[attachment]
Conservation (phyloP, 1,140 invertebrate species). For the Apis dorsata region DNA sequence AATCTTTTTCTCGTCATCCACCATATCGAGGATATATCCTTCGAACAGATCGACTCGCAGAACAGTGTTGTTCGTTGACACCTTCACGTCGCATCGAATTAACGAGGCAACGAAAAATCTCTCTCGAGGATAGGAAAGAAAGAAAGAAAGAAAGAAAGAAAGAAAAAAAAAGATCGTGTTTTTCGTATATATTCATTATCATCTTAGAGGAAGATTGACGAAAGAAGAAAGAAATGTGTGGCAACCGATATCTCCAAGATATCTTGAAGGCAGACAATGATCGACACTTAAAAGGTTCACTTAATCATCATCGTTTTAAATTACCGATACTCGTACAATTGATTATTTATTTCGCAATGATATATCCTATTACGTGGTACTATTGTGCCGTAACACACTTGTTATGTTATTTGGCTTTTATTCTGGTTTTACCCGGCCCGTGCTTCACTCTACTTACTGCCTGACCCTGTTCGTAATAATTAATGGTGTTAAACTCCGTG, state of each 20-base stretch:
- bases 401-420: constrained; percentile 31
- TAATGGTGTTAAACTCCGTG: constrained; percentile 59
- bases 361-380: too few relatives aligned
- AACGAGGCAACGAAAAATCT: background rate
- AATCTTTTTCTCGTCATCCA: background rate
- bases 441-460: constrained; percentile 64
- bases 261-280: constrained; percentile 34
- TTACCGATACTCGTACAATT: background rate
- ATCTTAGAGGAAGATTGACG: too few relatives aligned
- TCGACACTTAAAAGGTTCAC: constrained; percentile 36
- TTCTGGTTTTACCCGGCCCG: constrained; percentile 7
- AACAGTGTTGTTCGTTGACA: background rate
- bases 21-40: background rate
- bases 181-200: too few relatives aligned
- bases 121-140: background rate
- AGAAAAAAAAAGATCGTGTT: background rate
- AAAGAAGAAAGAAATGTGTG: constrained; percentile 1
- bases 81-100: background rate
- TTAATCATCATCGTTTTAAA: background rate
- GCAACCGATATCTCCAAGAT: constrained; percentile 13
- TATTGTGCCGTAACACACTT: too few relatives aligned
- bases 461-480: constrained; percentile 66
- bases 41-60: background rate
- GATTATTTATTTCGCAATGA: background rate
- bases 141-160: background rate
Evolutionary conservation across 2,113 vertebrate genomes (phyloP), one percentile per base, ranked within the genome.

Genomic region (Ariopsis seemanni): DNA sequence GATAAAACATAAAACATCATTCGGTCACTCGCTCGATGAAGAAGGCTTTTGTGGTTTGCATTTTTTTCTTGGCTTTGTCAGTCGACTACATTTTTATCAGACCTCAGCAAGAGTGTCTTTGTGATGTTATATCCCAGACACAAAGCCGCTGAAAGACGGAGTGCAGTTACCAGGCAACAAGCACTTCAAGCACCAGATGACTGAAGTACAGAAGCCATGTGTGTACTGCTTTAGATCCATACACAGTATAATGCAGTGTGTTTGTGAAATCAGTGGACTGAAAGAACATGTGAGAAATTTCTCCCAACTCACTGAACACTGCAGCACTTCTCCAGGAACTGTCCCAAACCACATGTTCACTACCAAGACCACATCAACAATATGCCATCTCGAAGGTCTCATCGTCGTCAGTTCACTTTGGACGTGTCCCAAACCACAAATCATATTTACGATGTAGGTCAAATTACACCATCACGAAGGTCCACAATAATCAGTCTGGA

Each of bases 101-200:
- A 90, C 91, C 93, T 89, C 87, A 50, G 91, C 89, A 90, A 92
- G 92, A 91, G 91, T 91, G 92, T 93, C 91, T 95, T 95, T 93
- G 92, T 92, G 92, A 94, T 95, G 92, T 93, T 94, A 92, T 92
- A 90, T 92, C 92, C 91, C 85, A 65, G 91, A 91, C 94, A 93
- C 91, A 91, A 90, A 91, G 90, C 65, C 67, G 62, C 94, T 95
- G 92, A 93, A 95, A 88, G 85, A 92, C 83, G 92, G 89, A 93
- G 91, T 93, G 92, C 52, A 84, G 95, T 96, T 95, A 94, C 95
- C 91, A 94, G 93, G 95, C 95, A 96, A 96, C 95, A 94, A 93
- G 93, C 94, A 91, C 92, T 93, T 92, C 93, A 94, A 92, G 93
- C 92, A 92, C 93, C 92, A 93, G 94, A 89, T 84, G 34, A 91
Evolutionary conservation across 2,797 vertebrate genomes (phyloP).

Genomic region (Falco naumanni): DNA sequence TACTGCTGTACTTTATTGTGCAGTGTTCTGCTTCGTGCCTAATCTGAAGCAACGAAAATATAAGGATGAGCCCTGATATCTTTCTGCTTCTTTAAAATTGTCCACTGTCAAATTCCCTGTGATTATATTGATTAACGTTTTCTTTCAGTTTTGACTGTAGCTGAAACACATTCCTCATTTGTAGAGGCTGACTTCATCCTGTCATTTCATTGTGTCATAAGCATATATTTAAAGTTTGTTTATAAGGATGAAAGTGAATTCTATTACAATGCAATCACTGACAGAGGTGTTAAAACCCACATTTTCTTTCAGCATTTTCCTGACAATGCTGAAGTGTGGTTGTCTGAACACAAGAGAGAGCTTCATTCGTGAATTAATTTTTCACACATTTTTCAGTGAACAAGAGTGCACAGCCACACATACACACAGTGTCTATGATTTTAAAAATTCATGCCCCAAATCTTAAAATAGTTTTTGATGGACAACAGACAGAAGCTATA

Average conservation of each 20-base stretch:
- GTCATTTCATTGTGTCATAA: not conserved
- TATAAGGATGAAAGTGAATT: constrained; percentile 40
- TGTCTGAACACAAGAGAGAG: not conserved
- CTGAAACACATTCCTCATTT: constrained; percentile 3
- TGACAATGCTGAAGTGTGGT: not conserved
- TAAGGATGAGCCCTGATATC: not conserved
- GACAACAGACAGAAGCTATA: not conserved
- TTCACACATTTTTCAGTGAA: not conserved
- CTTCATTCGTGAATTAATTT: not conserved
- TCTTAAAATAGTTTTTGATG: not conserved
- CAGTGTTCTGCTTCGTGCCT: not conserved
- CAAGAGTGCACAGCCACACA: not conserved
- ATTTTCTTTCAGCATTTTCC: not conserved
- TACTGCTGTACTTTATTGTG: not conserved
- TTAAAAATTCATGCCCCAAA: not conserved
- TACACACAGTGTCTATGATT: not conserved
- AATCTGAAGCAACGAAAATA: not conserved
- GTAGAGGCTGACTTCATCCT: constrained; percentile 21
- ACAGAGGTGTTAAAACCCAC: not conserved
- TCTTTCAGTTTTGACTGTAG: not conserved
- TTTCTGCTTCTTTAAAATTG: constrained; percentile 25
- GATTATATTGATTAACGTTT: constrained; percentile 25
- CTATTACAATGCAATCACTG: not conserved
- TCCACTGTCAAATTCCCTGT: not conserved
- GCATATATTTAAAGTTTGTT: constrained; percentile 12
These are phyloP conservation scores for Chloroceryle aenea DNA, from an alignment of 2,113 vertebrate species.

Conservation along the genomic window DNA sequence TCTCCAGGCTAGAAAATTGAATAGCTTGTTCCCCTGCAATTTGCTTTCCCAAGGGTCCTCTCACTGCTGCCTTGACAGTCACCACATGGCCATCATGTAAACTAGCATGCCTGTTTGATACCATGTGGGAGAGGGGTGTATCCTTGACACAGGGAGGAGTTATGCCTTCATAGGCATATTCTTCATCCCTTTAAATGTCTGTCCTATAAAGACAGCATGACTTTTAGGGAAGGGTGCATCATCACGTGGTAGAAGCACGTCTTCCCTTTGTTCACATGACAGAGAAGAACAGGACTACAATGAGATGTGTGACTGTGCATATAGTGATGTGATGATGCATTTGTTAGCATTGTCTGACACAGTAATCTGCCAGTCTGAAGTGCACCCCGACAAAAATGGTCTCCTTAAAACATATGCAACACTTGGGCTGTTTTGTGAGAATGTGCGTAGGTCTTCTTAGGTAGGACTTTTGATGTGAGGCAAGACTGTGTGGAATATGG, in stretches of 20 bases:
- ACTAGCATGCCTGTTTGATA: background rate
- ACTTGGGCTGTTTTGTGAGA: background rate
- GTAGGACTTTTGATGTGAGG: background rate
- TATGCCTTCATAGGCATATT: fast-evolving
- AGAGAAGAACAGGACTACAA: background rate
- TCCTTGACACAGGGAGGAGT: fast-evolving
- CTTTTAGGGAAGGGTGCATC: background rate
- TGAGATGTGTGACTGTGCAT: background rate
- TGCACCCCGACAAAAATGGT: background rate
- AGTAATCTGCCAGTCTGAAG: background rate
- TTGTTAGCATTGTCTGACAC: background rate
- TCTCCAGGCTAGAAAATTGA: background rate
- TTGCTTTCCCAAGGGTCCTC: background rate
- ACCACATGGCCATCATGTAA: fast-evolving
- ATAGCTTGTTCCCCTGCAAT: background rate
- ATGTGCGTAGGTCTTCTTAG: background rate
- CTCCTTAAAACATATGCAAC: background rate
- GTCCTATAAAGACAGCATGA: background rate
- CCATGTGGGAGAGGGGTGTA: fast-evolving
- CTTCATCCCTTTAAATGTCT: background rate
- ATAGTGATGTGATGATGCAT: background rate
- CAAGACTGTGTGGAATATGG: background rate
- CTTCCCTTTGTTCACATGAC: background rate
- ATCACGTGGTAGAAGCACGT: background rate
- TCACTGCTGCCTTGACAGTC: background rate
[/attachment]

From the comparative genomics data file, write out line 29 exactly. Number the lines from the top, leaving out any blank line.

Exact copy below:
Each of bases 101-200: